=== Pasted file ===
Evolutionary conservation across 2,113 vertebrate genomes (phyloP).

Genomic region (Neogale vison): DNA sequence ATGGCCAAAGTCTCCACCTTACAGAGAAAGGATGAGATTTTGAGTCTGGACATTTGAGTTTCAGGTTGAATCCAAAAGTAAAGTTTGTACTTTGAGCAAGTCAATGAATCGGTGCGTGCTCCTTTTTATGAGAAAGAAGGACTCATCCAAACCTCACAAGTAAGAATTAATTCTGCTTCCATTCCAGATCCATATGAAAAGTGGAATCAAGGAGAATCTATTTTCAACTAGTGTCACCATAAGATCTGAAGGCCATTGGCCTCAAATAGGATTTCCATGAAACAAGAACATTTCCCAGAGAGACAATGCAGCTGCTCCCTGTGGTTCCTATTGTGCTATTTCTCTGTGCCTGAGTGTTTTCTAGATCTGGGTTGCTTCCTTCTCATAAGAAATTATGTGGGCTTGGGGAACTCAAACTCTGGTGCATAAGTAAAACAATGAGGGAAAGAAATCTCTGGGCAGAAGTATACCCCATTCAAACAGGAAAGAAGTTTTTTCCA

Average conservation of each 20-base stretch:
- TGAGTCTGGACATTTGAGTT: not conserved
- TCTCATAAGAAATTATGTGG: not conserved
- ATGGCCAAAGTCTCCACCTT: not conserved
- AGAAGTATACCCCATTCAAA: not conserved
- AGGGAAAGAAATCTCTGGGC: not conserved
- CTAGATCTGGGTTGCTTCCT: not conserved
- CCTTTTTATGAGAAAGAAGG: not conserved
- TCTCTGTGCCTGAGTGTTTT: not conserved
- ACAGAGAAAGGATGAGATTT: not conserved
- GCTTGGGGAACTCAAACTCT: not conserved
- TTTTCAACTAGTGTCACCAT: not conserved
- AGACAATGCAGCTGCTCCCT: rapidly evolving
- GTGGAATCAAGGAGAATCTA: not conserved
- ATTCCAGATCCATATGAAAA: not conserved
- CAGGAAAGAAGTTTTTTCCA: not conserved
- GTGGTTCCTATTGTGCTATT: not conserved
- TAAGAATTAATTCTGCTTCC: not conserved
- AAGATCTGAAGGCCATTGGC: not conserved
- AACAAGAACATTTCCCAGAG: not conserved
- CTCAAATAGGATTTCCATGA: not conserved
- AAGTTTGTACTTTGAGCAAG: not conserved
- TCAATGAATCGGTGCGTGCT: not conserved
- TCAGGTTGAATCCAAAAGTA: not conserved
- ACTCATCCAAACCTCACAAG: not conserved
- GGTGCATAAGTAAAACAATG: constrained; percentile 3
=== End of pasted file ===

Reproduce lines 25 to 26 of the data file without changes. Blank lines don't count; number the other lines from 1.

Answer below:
- TCAATGAATCGGTGCGTGCT: not conserved
- TCAGGTTGAATCCAAAAGTA: not conserved